Clearly there many options to collectively refer to this large and diverse community – and of course, differences of opinion. In the end, it’s not about using the perfect acronym, but it is about trying to respect all people with our language.

LGBTQIA Vocabulary Lists

Anxious about saying the wrong thing? Lots of us talk as little as possible about issues of sexuality and gender expression identity because we’re worried about messing it all up.

These glossaries can help make conversations easier and help all of us acquire the language to be as respectful and accurate as possible with our language.

A quick caveat: Vocabulary is evolving rapidly in these areas, and definitions can often vary across communities and individuals!

Source: Progressive Style Guide

Some great starting-place videos for allies

Twitter lists

Adding different voices to your social media following can be a great way to break out of your filter bubble. This great Twitter thread from Marco Rogers is a great primer on how to make it happen. Or check out the lists below:

Instagram lists

Instagram is increasingly a great place to go to get a view into perspectives outside your own. Here are some places to start:

Resource lists

General LGBTQ resources

Trans-specific resources

Ally-specific resources

Books and movies lists

Ready to dive deeper? Here are some book lists to deepen your journey as an ally.

The organization Straight for Equality has 3 reading lists for different journeys into allyship:

Hachett’s Essential Reading on the LGBTQ Journey

Essential Reading on the LGBTQ Journey

Penguin/Random House’s Ultimate LGBTQIA+ Pride Book List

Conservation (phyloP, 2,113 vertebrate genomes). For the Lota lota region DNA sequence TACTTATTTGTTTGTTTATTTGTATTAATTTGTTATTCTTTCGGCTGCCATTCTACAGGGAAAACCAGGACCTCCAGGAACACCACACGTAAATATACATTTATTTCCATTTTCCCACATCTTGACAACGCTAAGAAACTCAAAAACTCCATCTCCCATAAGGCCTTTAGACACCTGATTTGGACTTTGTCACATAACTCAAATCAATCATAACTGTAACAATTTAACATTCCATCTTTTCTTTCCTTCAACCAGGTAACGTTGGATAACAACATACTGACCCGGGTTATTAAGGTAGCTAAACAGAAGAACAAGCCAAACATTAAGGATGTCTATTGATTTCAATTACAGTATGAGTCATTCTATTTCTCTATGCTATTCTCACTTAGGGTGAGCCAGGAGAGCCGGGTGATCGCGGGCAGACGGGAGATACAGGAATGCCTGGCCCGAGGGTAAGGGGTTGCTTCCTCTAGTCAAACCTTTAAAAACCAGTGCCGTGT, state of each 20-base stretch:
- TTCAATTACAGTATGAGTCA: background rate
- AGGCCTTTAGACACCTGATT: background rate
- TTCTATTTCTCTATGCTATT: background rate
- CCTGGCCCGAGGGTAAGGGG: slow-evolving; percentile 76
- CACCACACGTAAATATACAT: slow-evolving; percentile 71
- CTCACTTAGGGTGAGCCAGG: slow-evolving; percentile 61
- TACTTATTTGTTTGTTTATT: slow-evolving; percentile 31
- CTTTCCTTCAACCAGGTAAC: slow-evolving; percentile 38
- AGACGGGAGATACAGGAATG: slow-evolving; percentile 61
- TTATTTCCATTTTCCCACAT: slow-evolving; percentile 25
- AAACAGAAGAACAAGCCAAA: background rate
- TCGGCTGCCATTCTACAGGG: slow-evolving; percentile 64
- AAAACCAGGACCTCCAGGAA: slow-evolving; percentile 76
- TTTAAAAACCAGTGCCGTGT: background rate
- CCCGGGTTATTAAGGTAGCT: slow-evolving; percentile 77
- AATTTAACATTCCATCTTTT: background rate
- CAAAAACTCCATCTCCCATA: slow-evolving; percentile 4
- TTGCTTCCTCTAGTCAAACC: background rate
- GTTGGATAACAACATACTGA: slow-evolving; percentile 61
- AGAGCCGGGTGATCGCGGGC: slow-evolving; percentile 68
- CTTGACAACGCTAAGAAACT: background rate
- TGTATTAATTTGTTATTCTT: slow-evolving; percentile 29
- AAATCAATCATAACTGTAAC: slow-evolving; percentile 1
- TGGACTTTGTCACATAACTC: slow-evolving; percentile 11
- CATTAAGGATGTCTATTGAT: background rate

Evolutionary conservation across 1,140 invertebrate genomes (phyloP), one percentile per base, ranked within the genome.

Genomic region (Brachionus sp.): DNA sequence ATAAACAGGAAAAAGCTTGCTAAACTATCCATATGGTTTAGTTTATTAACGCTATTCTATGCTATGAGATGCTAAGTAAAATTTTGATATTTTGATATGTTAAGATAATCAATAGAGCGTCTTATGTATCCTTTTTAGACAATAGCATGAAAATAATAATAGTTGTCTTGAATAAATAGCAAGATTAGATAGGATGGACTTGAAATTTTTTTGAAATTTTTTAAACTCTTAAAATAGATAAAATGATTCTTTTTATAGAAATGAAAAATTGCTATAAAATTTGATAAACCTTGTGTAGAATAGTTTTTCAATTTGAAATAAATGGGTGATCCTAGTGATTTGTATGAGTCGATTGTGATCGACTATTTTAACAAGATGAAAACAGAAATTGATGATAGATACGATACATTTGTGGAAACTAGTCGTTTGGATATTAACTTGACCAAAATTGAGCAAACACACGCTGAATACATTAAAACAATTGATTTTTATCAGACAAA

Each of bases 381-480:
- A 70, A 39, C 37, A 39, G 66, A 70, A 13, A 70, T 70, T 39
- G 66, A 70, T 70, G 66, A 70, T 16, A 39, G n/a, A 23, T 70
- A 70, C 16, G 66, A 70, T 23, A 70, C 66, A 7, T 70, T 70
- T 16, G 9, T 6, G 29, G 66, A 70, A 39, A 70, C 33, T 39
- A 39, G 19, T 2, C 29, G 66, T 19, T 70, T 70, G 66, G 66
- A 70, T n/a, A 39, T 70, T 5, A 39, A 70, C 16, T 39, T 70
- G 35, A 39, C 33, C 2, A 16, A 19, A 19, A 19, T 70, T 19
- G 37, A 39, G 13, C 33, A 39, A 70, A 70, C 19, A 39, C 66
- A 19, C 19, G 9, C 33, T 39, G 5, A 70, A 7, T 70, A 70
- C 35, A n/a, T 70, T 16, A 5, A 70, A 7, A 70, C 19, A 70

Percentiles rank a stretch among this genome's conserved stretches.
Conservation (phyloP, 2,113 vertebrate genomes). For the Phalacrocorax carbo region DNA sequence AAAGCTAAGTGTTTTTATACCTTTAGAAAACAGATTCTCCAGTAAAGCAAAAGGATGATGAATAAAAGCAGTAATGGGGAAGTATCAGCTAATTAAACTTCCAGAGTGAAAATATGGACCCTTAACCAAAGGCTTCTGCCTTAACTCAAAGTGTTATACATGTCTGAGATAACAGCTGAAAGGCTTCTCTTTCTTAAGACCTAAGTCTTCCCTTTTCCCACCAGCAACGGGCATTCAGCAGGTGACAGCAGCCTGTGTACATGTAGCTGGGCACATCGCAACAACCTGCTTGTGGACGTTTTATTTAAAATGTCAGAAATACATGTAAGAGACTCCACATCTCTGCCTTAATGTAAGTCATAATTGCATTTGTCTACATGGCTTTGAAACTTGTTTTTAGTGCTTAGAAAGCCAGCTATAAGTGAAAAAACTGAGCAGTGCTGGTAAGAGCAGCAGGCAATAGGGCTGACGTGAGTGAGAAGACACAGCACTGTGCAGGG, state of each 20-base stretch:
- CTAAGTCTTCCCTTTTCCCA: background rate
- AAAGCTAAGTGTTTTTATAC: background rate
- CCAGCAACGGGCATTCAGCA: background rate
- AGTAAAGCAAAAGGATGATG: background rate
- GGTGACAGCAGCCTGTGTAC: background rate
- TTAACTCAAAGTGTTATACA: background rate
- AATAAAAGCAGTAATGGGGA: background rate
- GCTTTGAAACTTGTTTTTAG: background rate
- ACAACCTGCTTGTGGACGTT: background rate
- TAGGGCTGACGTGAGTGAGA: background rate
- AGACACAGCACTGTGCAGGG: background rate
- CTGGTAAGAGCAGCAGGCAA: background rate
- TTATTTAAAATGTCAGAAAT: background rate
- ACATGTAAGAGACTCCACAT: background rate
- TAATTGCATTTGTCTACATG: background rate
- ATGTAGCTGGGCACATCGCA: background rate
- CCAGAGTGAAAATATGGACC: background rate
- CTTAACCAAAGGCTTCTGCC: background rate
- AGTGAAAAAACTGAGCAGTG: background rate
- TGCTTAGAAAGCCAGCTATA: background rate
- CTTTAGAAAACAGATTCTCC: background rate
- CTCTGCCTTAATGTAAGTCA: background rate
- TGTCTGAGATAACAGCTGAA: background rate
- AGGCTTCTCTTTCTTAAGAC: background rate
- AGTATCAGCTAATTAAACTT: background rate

And to round things out, Straight for Equality’s 3 levels of movie lists:

Over to you

I learned a lot while researching this list (I personally still have a lot to learn about the history of the movement) , and I hope some of this information will be helpful to you, too.

We want to hear what’s on your list, too! Please add your favorite resources in the comments so we can all keep learning together!

  • Debbie Higham Wood

    I love this article! The more resources the better! And when in doubt, always ask the person with whom you are interacting what language makes them feel most comfortable :)

    As far as resources go, I love The Safe Zone Project. They have tons of printables and handouts and ideas on how to make work and other functions “safe”. https://thesafezoneproject.com/resources/

    • Oooh, thanks so much, Debbie! Excited to check out The Safe Zone; sounds really useful!

  • Maggie Holley

    This is the best website I’ve found for a rich resource. I’d LOVE it if some of these book lists etc were printer friendly. I am in a group that likes to hand out lists like these and it’s sometimes a challenge to have to reformat them. THANKS!!

    • Thanks so much for the feedback, Maggie! We definitely could make these more printer friendly; appreciate you mentioning it and glad you found this one useful!